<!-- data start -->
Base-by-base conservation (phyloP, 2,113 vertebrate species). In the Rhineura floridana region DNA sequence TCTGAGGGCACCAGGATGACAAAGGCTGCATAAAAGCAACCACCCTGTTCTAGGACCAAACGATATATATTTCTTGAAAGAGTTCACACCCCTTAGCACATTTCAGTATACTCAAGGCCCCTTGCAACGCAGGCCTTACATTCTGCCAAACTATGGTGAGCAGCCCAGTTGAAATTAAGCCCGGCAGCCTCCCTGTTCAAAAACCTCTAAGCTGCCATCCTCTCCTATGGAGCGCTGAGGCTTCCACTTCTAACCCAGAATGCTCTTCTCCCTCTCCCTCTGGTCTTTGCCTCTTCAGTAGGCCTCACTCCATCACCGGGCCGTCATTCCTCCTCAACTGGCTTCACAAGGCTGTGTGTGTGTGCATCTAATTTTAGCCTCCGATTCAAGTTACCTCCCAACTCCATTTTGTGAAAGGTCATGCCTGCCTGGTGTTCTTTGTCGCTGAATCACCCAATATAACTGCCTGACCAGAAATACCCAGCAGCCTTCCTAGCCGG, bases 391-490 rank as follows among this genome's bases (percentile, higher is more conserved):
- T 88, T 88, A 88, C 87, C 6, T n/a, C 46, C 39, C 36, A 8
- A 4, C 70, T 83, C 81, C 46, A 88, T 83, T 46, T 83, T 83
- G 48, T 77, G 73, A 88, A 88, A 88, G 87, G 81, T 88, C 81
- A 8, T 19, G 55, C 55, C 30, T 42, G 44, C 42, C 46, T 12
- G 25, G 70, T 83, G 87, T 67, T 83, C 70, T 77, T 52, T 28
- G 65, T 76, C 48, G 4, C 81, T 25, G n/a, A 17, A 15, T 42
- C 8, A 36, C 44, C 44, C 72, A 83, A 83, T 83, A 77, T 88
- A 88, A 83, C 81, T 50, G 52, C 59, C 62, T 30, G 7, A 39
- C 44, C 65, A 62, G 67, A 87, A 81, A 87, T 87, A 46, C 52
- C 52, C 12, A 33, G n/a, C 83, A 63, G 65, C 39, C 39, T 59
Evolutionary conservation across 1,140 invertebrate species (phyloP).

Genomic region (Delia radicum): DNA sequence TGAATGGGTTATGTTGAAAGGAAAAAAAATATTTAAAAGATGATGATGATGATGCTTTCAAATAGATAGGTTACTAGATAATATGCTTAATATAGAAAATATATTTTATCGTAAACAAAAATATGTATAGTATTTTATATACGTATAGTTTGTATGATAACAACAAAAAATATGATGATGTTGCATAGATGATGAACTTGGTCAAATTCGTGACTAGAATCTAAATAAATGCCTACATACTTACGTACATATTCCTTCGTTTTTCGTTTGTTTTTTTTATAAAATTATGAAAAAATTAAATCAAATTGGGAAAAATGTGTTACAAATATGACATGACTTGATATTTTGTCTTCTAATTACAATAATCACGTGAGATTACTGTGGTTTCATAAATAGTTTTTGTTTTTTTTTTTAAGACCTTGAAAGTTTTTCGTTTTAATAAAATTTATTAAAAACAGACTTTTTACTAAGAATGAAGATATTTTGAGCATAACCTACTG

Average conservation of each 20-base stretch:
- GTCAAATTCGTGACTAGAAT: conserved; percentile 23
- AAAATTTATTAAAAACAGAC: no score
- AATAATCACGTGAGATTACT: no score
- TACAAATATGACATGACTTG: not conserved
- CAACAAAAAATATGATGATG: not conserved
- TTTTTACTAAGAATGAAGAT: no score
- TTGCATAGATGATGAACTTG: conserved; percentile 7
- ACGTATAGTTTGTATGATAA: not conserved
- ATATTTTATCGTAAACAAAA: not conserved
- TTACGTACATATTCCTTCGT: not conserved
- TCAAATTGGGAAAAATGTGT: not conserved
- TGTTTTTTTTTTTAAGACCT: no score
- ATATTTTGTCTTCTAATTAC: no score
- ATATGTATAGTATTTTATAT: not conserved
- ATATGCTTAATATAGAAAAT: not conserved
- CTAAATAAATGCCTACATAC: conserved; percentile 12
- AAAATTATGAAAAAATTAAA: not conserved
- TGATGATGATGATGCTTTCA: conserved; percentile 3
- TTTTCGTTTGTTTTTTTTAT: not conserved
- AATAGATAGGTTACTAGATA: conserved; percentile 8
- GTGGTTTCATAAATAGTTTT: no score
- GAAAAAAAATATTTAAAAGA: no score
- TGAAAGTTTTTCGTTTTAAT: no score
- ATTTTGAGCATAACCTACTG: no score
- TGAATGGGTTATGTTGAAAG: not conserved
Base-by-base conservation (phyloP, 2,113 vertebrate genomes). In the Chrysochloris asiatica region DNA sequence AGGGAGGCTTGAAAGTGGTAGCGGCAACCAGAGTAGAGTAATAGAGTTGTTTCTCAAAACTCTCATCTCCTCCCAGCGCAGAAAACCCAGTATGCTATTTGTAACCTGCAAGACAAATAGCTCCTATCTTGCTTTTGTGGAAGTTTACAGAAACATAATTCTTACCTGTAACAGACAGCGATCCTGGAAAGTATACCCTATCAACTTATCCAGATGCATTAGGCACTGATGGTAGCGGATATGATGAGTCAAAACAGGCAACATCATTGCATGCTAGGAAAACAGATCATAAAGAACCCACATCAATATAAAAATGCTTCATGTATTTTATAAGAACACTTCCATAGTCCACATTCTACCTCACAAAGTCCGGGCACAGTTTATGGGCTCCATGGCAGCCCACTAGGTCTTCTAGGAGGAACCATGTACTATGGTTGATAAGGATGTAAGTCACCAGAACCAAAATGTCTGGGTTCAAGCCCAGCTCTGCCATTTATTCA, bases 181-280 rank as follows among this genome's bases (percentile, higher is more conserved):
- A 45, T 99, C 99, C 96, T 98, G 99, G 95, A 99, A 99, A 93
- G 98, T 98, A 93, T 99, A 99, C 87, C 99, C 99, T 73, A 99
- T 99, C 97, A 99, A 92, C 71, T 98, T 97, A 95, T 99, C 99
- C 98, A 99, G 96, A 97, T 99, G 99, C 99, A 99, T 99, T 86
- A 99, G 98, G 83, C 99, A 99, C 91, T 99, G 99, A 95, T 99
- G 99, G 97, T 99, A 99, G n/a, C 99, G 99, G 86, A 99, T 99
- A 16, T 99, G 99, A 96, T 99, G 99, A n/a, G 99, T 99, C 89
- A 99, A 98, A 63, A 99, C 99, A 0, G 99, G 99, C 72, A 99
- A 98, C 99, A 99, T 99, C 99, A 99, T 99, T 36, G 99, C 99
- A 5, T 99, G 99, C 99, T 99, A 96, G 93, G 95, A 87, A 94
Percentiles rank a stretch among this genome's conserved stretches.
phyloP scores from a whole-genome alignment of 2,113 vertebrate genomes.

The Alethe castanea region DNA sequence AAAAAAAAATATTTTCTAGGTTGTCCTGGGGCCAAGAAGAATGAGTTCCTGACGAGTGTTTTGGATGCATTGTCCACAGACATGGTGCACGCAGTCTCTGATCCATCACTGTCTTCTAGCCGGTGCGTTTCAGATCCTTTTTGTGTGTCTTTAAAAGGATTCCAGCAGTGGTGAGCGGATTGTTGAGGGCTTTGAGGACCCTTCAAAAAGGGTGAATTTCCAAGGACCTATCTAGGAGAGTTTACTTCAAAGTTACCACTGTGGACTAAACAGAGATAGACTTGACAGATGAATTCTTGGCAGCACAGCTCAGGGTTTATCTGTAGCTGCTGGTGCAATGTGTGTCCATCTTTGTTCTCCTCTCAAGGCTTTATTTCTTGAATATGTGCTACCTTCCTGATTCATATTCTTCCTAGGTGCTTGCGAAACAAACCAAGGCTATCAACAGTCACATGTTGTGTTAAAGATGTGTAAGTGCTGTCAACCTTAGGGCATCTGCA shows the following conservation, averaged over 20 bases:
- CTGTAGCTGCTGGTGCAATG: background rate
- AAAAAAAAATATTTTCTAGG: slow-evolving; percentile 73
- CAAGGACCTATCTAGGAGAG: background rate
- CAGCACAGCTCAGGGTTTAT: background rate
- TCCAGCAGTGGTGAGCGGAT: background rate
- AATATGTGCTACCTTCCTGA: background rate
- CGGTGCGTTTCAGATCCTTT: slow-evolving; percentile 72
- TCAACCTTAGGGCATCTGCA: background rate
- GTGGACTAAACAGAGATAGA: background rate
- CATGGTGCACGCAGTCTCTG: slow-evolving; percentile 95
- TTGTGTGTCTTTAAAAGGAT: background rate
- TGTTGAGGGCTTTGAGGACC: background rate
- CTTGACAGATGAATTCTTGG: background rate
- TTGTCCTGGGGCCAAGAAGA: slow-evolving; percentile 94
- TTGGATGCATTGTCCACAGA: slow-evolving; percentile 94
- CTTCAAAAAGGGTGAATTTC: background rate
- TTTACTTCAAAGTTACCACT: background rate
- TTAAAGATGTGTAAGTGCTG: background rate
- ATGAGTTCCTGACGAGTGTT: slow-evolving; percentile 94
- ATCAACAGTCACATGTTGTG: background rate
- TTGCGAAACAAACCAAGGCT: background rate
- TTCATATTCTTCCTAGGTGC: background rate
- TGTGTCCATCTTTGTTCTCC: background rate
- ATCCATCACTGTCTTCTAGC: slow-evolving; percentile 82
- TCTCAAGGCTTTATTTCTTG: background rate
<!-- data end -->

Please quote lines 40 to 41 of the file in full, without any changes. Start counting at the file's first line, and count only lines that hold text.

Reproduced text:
Base-by-base conservation (phyloP, 2,113 vertebrate genomes). In the Chrysochloris asiatica region DNA sequence AGGGAGGCTTGAAAGTGGTAGCGGCAACCAGAGTAGAGTAATAGAGTTGTTTCTCAAAACTCTCATCTCCTCCCAGCGCAGAAAACCCAGTATGCTATTTGTAACCTGCAAGACAAATAGCTCCTATCTTGCTTTTGTGGAAGTTTACAGAAACATAATTCTTACCTGTAACAGACAGCGATCCTGGAAAGTATACCCTATCAACTTATCCAGATGCATTAGGCACTGATGGTAGCGGATATGATGAGTCAAAACAGGCAACATCATTGCATGCTAGGAAAACAGATCATAAAGAACCCACATCAATATAAAAATGCTTCATGTATTTTATAAGAACACTTCCATAGTCCACATTCTACCTCACAAAGTCCGGGCACAGTTTATGGGCTCCATGGCAGCCCACTAGGTCTTCTAGGAGGAACCATGTACTATGGTTGATAAGGATGTAAGTCACCAGAACCAAAATGTCTGGGTTCAAGCCCAGCTCTGCCATTTATTCA, bases 181-280 rank as follows among this genome's bases (percentile, higher is more conserved):
- A 45, T 99, C 99, C 96, T 98, G 99, G 95, A 99, A 99, A 93